What if it was just set up for you? What if you could just call a function that gets executed on the server? That's basically what a server action is. Your ability to call a function that gets executed on the server. I mean, which is exactly what happens if you hit an API.

But you don't have to set up the API yourself. You don't have to worry about the route, you don't do any of that stuff. And depending on when you use that action, you can actually trigger it without using JavaScript in the case of forms. So that means you can have a pretty interactive app without any JavaScript on it.

If all your app was was forms, which I know brings us back to when JavaScript and HTML was first invented yeah cool story, but it's you won't get full page reloads either. So you kind of get the best of both worlds. Yeah, so it's not back in a we submit a form and it's just you're just waiting for the whole thing to reload.

You still not getting that. But yeah, you execute code on the server. And this is same thing as something PHP, literally the same thing as something like Elixir and Phoenix. It's literally the same thing. The only difference is, it's all JavaScript. Whereas with those languages, you will do PHP on the back end, but then you're doing JavaScript on front end, or you're doing Phoenix and Elixir on the back end, you're doing JavaScript on front end.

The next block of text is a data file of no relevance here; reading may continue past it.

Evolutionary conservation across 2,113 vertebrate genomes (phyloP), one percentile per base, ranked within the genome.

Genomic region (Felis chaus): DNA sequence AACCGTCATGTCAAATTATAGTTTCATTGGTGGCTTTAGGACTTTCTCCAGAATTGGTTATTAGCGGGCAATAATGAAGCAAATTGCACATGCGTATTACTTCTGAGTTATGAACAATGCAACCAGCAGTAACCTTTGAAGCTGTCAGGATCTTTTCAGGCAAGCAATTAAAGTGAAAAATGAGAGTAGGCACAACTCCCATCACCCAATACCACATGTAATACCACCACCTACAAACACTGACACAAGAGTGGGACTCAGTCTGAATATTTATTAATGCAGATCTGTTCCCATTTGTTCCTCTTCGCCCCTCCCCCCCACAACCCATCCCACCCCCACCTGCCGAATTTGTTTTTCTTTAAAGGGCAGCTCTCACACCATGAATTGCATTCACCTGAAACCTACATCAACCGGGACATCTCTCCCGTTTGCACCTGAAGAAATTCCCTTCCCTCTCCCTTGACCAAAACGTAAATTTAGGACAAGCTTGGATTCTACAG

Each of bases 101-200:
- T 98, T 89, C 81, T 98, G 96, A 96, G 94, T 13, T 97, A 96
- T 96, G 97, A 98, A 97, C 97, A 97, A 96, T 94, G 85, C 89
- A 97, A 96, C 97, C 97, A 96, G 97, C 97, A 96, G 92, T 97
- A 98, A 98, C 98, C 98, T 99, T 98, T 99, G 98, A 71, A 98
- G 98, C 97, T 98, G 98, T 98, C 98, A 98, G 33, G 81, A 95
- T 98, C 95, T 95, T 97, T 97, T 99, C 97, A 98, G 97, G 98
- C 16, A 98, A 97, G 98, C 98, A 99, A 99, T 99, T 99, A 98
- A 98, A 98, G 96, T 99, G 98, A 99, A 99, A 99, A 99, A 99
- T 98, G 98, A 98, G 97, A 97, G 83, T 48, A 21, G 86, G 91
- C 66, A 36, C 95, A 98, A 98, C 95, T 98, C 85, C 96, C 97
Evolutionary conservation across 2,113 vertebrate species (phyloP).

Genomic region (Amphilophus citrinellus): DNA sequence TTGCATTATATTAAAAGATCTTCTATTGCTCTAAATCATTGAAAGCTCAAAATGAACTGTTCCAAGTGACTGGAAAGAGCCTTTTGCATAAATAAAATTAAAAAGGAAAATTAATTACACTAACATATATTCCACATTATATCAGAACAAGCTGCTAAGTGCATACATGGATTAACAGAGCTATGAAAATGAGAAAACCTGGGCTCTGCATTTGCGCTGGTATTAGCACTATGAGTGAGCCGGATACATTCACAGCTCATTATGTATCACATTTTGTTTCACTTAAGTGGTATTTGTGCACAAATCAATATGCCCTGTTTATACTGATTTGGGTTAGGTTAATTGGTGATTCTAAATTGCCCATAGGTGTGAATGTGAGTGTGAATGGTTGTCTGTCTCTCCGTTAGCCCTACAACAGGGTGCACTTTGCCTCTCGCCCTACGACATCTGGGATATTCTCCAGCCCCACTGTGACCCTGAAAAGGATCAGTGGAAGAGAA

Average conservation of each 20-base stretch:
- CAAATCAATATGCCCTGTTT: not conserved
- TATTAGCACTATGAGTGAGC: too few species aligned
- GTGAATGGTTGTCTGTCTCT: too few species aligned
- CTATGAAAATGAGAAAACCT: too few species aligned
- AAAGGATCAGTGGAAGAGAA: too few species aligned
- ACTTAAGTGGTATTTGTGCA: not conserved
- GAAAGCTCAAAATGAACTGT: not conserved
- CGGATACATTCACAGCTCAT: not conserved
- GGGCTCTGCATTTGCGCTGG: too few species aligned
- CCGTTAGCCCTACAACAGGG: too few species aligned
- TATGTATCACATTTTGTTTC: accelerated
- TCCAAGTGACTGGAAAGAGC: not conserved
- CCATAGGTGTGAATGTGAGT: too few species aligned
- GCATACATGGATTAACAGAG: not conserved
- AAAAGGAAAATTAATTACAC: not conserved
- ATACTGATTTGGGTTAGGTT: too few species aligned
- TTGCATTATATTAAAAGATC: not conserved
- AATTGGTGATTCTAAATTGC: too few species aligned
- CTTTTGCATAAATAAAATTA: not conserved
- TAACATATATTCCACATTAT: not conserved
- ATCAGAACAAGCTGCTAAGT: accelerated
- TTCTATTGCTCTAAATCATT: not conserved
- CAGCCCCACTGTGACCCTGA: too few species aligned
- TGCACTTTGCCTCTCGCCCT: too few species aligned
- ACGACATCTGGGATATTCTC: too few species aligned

This is just all JavaScript, which could be a benefit if you know JavaScript. So it's really cool. Okay, so how do you make a server action, there's two ways basically if you are in a component. All you have to do is make a function and just use the use server directive at the top of that function, this is one way you can do it.

We're gonna do it the other way, but this is just one way you can do it and then you can use that function almost anywhere. There are some caveats, we'll talk about that. But the preferable one and the one that we'll be doing right now is using it on the action prop on a form.

So an action prop is basically a function to run when the form is submitted. If you just put a function there, it'll reload the whole page and do things. We're going to run this server action when this form is updated. So that's one way todo it. Another way todo it is to basically, the way that we're gonna do it is we're going to create another file in our utils.

I'm gonna call it actions. At the very top of this file, I'm gonna say use server. So I'd rather have use server in this entire file. And then that way everything in this file is gonna be guaranteed to execute on the server. So I'm just gonna do that.

And we're gonna make a new action. We're gonna export it, and it's just a function that creates a todo. I'm gonna call it new todo. It takes in some content, and it's just gonna import the database and use that. So we're gonna say import DB from, actually we don't have todo the at sign, we're right next to it, DB And I'm just gonna say todo equals, need to async this.

So todo = await dbtodo.create. And you wanna add a property called data, and data is all the things that you need to create todo with. In this case, the only thing todo needs to be created is content. Everything else is either defaulted or not necessary. How do I know that?